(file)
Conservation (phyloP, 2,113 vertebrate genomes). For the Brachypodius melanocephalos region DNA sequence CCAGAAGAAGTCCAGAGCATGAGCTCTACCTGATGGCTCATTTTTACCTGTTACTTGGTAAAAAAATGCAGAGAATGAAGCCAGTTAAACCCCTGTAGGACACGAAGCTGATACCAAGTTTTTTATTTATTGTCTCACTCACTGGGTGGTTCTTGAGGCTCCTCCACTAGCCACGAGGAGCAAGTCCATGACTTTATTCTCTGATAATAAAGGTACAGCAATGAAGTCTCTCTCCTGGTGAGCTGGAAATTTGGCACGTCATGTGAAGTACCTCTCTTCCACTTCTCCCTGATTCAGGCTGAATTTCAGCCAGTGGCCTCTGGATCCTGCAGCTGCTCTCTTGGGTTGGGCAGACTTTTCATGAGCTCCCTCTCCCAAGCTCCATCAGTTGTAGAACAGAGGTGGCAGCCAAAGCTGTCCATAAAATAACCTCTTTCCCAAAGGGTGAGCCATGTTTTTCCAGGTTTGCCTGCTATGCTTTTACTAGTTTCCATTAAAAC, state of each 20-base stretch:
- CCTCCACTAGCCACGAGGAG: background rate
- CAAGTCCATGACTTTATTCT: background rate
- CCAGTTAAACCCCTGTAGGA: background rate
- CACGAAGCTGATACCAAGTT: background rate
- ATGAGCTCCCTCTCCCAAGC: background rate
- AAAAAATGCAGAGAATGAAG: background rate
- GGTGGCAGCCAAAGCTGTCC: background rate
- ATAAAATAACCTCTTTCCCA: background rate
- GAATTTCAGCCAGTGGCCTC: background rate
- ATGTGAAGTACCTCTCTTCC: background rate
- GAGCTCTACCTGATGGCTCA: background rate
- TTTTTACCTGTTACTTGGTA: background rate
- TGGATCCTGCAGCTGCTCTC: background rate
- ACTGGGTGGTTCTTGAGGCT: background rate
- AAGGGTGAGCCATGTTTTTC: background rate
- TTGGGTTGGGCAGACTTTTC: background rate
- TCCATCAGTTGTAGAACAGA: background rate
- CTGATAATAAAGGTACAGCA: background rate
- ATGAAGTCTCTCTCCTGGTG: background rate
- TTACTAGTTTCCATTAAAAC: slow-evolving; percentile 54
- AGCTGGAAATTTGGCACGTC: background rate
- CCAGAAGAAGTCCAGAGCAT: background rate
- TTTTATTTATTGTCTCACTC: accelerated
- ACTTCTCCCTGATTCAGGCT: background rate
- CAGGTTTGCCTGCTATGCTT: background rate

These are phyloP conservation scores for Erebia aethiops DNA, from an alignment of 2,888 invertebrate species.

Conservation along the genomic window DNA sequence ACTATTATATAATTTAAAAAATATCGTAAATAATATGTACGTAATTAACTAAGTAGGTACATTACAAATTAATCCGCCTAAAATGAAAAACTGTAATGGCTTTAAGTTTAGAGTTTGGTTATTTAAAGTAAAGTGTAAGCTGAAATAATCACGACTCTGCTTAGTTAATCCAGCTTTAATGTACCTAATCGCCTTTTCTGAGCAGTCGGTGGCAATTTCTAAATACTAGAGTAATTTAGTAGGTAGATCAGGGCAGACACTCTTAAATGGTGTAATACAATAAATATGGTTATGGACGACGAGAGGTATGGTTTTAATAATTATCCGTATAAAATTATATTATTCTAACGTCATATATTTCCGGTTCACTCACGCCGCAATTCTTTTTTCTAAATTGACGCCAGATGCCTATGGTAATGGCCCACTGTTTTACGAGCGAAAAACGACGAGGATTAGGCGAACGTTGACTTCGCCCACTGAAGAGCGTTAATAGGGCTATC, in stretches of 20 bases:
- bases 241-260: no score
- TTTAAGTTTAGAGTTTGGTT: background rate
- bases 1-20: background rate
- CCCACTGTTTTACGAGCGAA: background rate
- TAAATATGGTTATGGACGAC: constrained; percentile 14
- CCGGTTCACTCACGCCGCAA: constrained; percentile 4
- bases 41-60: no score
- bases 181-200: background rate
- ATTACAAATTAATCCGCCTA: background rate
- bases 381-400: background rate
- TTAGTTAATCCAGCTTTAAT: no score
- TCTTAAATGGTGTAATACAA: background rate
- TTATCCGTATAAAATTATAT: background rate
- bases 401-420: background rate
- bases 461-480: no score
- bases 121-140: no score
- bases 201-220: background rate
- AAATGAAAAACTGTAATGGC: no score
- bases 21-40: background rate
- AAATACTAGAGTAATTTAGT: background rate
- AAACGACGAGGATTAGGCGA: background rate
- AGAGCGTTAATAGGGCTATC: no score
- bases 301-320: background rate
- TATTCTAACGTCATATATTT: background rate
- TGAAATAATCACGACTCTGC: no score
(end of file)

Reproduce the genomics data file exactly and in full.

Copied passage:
Conservation (phyloP, 2,113 vertebrate genomes). For the Brachypodius melanocephalos region DNA sequence CCAGAAGAAGTCCAGAGCATGAGCTCTACCTGATGGCTCATTTTTACCTGTTACTTGGTAAAAAAATGCAGAGAATGAAGCCAGTTAAACCCCTGTAGGACACGAAGCTGATACCAAGTTTTTTATTTATTGTCTCACTCACTGGGTGGTTCTTGAGGCTCCTCCACTAGCCACGAGGAGCAAGTCCATGACTTTATTCTCTGATAATAAAGGTACAGCAATGAAGTCTCTCTCCTGGTGAGCTGGAAATTTGGCACGTCATGTGAAGTACCTCTCTTCCACTTCTCCCTGATTCAGGCTGAATTTCAGCCAGTGGCCTCTGGATCCTGCAGCTGCTCTCTTGGGTTGGGCAGACTTTTCATGAGCTCCCTCTCCCAAGCTCCATCAGTTGTAGAACAGAGGTGGCAGCCAAAGCTGTCCATAAAATAACCTCTTTCCCAAAGGGTGAGCCATGTTTTTCCAGGTTTGCCTGCTATGCTTTTACTAGTTTCCATTAAAAC, state of each 20-base stretch:
- CCTCCACTAGCCACGAGGAG: background rate
- CAAGTCCATGACTTTATTCT: background rate
- CCAGTTAAACCCCTGTAGGA: background rate
- CACGAAGCTGATACCAAGTT: background rate
- ATGAGCTCCCTCTCCCAAGC: background rate
- AAAAAATGCAGAGAATGAAG: background rate
- GGTGGCAGCCAAAGCTGTCC: background rate
- ATAAAATAACCTCTTTCCCA: background rate
- GAATTTCAGCCAGTGGCCTC: background rate
- ATGTGAAGTACCTCTCTTCC: background rate
- GAGCTCTACCTGATGGCTCA: background rate
- TTTTTACCTGTTACTTGGTA: background rate
- TGGATCCTGCAGCTGCTCTC: background rate
- ACTGGGTGGTTCTTGAGGCT: background rate
- AAGGGTGAGCCATGTTTTTC: background rate
- TTGGGTTGGGCAGACTTTTC: background rate
- TCCATCAGTTGTAGAACAGA: background rate
- CTGATAATAAAGGTACAGCA: background rate
- ATGAAGTCTCTCTCCTGGTG: background rate
- TTACTAGTTTCCATTAAAAC: slow-evolving; percentile 54
- AGCTGGAAATTTGGCACGTC: background rate
- CCAGAAGAAGTCCAGAGCAT: background rate
- TTTTATTTATTGTCTCACTC: accelerated
- ACTTCTCCCTGATTCAGGCT: background rate
- CAGGTTTGCCTGCTATGCTT: background rate

These are phyloP conservation scores for Erebia aethiops DNA, from an alignment of 2,888 invertebrate species.

Conservation along the genomic window DNA sequence ACTATTATATAATTTAAAAAATATCGTAAATAATATGTACGTAATTAACTAAGTAGGTACATTACAAATTAATCCGCCTAAAATGAAAAACTGTAATGGCTTTAAGTTTAGAGTTTGGTTATTTAAAGTAAAGTGTAAGCTGAAATAATCACGACTCTGCTTAGTTAATCCAGCTTTAATGTACCTAATCGCCTTTTCTGAGCAGTCGGTGGCAATTTCTAAATACTAGAGTAATTTAGTAGGTAGATCAGGGCAGACACTCTTAAATGGTGTAATACAATAAATATGGTTATGGACGACGAGAGGTATGGTTTTAATAATTATCCGTATAAAATTATATTATTCTAACGTCATATATTTCCGGTTCACTCACGCCGCAATTCTTTTTTCTAAATTGACGCCAGATGCCTATGGTAATGGCCCACTGTTTTACGAGCGAAAAACGACGAGGATTAGGCGAACGTTGACTTCGCCCACTGAAGAGCGTTAATAGGGCTATC, in stretches of 20 bases:
- bases 241-260: no score
- TTTAAGTTTAGAGTTTGGTT: background rate
- bases 1-20: background rate
- CCCACTGTTTTACGAGCGAA: background rate
- TAAATATGGTTATGGACGAC: constrained; percentile 14
- CCGGTTCACTCACGCCGCAA: constrained; percentile 4
- bases 41-60: no score
- bases 181-200: background rate
- ATTACAAATTAATCCGCCTA: background rate
- bases 381-400: background rate
- TTAGTTAATCCAGCTTTAAT: no score
- TCTTAAATGGTGTAATACAA: background rate
- TTATCCGTATAAAATTATAT: background rate
- bases 401-420: background rate
- bases 461-480: no score
- bases 121-140: no score
- bases 201-220: background rate
- AAATGAAAAACTGTAATGGC: no score
- bases 21-40: background rate
- AAATACTAGAGTAATTTAGT: background rate
- AAACGACGAGGATTAGGCGA: background rate
- AGAGCGTTAATAGGGCTATC: no score
- bases 301-320: background rate
- TATTCTAACGTCATATATTT: background rate
- TGAAATAATCACGACTCTGC: no score